Smithsonian American Art Museum offers scavenger hunt in English or Spanish

Kids are art detectives in the Smithsonian scavenger hunt, which is available in English or Spanish.
Kids are art detectives in the Smithsonian scavenger hunt, which is available in English or Spanish. (Photos From Smithsonian American Art Museum)
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Wednesday, September 29, 2010

As soon as Mateo Flores learned that the Smithsonian American Art Museum was having a scavenger hunt in Spanish he told his mom he wanted to go.

"I'm excited to have the chance to do it in my native language, and Mom said she will take me," said Mateo, 8, of Columbia Heights.

The American Art Museum has put together the scavenger hunt in honor of Hispanic Heritage Month. Children and their parents head to museum's third floor to follow clues in English or Spanish and discover art on display at the Luce Foundation Center.

The scavenger hunt is tied to Hispanic Heritage Month -- September 15 to October 15 -- which recognizes the contributions of Hispanic Americans and celebrates Hispanic cultures and traditions.

Tierney Sneeringer, who works at the Luce Foundation Center, said she came up with the idea of translating the clues into Spanish last year. That way the hunt is available to people who speak Spanish as their first language and to those who are just learning it. "It helps them to connect with their language and their roots in a very easy way," said Sneeringer, who studied in Spain. "I think it also helps the kids to look at the art in a very fun way and keep them interested at the same time." The Luce Foundation Center has been doing scavenger hunts since 2006 and has done different themes including seasons, people and holidays, including Christmas. While previous Hispanic Heritage Month scavenger hunts have focused on Spanish works in the collection, this year's hunt explores Smithsonian history, with questions about the institution's founder, the number of pieces of art in the Smithsonian's collection and people who have made important contributions to the Smithsonian.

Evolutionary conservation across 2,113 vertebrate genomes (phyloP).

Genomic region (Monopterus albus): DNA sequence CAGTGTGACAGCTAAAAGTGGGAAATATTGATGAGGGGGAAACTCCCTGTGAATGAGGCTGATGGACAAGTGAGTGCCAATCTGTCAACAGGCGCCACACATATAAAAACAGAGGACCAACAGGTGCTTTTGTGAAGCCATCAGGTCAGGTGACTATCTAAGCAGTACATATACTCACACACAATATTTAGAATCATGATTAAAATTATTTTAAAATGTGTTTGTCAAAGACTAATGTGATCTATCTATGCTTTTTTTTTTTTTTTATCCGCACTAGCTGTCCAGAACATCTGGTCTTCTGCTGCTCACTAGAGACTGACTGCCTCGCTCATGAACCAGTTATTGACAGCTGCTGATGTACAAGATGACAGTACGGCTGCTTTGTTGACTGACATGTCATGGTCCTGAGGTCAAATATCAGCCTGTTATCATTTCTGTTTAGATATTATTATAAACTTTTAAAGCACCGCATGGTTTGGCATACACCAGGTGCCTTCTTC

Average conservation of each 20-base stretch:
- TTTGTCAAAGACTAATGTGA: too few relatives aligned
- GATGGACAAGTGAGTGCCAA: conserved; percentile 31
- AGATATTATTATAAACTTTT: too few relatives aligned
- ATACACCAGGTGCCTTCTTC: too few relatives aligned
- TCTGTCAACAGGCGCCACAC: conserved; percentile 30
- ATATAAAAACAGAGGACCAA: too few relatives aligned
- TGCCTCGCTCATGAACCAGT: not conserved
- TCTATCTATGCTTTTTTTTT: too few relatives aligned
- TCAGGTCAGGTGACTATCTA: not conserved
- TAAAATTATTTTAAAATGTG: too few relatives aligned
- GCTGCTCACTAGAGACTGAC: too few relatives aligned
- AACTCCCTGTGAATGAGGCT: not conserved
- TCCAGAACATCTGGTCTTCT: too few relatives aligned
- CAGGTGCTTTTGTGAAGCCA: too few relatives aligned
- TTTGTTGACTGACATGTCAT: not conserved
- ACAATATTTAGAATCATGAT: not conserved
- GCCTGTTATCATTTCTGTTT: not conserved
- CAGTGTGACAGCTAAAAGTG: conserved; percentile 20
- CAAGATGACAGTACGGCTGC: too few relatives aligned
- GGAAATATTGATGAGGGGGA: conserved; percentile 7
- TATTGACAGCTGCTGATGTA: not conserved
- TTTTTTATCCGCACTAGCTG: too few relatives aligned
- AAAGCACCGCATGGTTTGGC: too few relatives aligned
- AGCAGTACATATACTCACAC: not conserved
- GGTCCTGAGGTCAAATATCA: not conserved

"This is a great way to learn more about our history, and the best part is that grown-ups have fun doing the scavenger hunt with their children," Sneeringer said.

-- Ana CubĂ­as

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